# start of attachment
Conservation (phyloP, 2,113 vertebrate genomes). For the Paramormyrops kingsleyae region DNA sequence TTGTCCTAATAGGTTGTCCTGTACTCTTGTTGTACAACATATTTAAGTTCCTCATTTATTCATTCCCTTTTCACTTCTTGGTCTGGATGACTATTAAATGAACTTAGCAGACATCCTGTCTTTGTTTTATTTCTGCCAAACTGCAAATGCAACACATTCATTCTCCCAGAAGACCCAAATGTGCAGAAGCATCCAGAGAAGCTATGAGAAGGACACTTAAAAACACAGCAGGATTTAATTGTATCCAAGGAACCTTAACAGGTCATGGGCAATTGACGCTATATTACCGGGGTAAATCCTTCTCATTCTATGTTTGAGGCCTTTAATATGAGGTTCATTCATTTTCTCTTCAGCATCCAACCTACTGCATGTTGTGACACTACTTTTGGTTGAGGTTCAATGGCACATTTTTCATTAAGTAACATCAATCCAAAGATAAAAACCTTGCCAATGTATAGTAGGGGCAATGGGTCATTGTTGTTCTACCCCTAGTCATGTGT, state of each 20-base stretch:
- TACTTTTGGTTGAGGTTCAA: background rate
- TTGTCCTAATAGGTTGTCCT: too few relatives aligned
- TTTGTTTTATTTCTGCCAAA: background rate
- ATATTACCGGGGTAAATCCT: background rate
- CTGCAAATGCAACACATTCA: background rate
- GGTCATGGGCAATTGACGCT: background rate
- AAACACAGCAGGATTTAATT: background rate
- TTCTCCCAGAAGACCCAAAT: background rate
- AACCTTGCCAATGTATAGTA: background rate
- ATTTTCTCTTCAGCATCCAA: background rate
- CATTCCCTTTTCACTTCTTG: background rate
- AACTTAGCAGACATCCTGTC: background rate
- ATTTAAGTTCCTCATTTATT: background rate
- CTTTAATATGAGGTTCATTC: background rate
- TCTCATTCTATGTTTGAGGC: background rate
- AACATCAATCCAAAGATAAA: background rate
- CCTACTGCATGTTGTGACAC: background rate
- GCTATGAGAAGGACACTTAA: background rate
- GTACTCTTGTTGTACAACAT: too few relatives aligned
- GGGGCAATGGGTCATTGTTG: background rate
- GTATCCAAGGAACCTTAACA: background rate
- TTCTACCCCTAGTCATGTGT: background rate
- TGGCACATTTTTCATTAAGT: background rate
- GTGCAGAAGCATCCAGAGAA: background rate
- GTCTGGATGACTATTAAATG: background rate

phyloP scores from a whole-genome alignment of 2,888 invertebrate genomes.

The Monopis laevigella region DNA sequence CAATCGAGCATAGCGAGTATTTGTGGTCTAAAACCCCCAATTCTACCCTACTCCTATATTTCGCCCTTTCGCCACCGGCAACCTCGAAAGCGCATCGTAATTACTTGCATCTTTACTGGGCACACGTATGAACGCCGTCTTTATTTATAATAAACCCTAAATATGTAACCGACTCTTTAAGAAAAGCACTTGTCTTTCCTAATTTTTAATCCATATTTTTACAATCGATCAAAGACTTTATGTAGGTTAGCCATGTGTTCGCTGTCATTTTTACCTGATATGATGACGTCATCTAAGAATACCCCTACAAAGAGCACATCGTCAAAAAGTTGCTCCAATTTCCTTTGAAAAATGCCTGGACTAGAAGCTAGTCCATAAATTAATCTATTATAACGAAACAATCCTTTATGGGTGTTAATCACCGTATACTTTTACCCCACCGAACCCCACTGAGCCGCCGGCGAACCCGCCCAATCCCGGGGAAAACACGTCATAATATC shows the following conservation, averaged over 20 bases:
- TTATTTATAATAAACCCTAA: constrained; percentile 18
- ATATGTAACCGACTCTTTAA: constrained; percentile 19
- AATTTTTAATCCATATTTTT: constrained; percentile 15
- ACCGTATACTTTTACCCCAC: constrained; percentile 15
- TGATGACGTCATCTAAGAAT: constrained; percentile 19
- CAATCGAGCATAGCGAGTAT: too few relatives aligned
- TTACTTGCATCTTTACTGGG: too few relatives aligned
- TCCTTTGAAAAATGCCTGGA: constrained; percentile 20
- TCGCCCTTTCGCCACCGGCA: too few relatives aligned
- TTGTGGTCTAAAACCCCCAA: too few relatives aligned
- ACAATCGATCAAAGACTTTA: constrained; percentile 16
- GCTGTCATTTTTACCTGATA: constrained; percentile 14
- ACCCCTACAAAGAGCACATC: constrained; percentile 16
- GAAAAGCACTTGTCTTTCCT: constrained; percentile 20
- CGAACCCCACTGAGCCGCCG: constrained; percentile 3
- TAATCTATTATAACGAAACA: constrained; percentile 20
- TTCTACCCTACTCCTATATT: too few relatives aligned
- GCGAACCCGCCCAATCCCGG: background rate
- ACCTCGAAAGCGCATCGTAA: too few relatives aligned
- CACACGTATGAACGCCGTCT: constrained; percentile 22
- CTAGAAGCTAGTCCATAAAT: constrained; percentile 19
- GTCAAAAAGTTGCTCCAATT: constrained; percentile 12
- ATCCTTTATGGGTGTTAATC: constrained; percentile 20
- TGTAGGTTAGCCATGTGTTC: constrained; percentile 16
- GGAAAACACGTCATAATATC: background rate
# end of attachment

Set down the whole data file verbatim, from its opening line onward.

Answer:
Conservation (phyloP, 2,113 vertebrate genomes). For the Paramormyrops kingsleyae region DNA sequence TTGTCCTAATAGGTTGTCCTGTACTCTTGTTGTACAACATATTTAAGTTCCTCATTTATTCATTCCCTTTTCACTTCTTGGTCTGGATGACTATTAAATGAACTTAGCAGACATCCTGTCTTTGTTTTATTTCTGCCAAACTGCAAATGCAACACATTCATTCTCCCAGAAGACCCAAATGTGCAGAAGCATCCAGAGAAGCTATGAGAAGGACACTTAAAAACACAGCAGGATTTAATTGTATCCAAGGAACCTTAACAGGTCATGGGCAATTGACGCTATATTACCGGGGTAAATCCTTCTCATTCTATGTTTGAGGCCTTTAATATGAGGTTCATTCATTTTCTCTTCAGCATCCAACCTACTGCATGTTGTGACACTACTTTTGGTTGAGGTTCAATGGCACATTTTTCATTAAGTAACATCAATCCAAAGATAAAAACCTTGCCAATGTATAGTAGGGGCAATGGGTCATTGTTGTTCTACCCCTAGTCATGTGT, state of each 20-base stretch:
- TACTTTTGGTTGAGGTTCAA: background rate
- TTGTCCTAATAGGTTGTCCT: too few relatives aligned
- TTTGTTTTATTTCTGCCAAA: background rate
- ATATTACCGGGGTAAATCCT: background rate
- CTGCAAATGCAACACATTCA: background rate
- GGTCATGGGCAATTGACGCT: background rate
- AAACACAGCAGGATTTAATT: background rate
- TTCTCCCAGAAGACCCAAAT: background rate
- AACCTTGCCAATGTATAGTA: background rate
- ATTTTCTCTTCAGCATCCAA: background rate
- CATTCCCTTTTCACTTCTTG: background rate
- AACTTAGCAGACATCCTGTC: background rate
- ATTTAAGTTCCTCATTTATT: background rate
- CTTTAATATGAGGTTCATTC: background rate
- TCTCATTCTATGTTTGAGGC: background rate
- AACATCAATCCAAAGATAAA: background rate
- CCTACTGCATGTTGTGACAC: background rate
- GCTATGAGAAGGACACTTAA: background rate
- GTACTCTTGTTGTACAACAT: too few relatives aligned
- GGGGCAATGGGTCATTGTTG: background rate
- GTATCCAAGGAACCTTAACA: background rate
- TTCTACCCCTAGTCATGTGT: background rate
- TGGCACATTTTTCATTAAGT: background rate
- GTGCAGAAGCATCCAGAGAA: background rate
- GTCTGGATGACTATTAAATG: background rate

phyloP scores from a whole-genome alignment of 2,888 invertebrate genomes.

The Monopis laevigella region DNA sequence CAATCGAGCATAGCGAGTATTTGTGGTCTAAAACCCCCAATTCTACCCTACTCCTATATTTCGCCCTTTCGCCACCGGCAACCTCGAAAGCGCATCGTAATTACTTGCATCTTTACTGGGCACACGTATGAACGCCGTCTTTATTTATAATAAACCCTAAATATGTAACCGACTCTTTAAGAAAAGCACTTGTCTTTCCTAATTTTTAATCCATATTTTTACAATCGATCAAAGACTTTATGTAGGTTAGCCATGTGTTCGCTGTCATTTTTACCTGATATGATGACGTCATCTAAGAATACCCCTACAAAGAGCACATCGTCAAAAAGTTGCTCCAATTTCCTTTGAAAAATGCCTGGACTAGAAGCTAGTCCATAAATTAATCTATTATAACGAAACAATCCTTTATGGGTGTTAATCACCGTATACTTTTACCCCACCGAACCCCACTGAGCCGCCGGCGAACCCGCCCAATCCCGGGGAAAACACGTCATAATATC shows the following conservation, averaged over 20 bases:
- TTATTTATAATAAACCCTAA: constrained; percentile 18
- ATATGTAACCGACTCTTTAA: constrained; percentile 19
- AATTTTTAATCCATATTTTT: constrained; percentile 15
- ACCGTATACTTTTACCCCAC: constrained; percentile 15
- TGATGACGTCATCTAAGAAT: constrained; percentile 19
- CAATCGAGCATAGCGAGTAT: too few relatives aligned
- TTACTTGCATCTTTACTGGG: too few relatives aligned
- TCCTTTGAAAAATGCCTGGA: constrained; percentile 20
- TCGCCCTTTCGCCACCGGCA: too few relatives aligned
- TTGTGGTCTAAAACCCCCAA: too few relatives aligned
- ACAATCGATCAAAGACTTTA: constrained; percentile 16
- GCTGTCATTTTTACCTGATA: constrained; percentile 14
- ACCCCTACAAAGAGCACATC: constrained; percentile 16
- GAAAAGCACTTGTCTTTCCT: constrained; percentile 20
- CGAACCCCACTGAGCCGCCG: constrained; percentile 3
- TAATCTATTATAACGAAACA: constrained; percentile 20
- TTCTACCCTACTCCTATATT: too few relatives aligned
- GCGAACCCGCCCAATCCCGG: background rate
- ACCTCGAAAGCGCATCGTAA: too few relatives aligned
- CACACGTATGAACGCCGTCT: constrained; percentile 22
- CTAGAAGCTAGTCCATAAAT: constrained; percentile 19
- GTCAAAAAGTTGCTCCAATT: constrained; percentile 12
- ATCCTTTATGGGTGTTAATC: constrained; percentile 20
- TGTAGGTTAGCCATGTGTTC: constrained; percentile 16
- GGAAAACACGTCATAATATC: background rate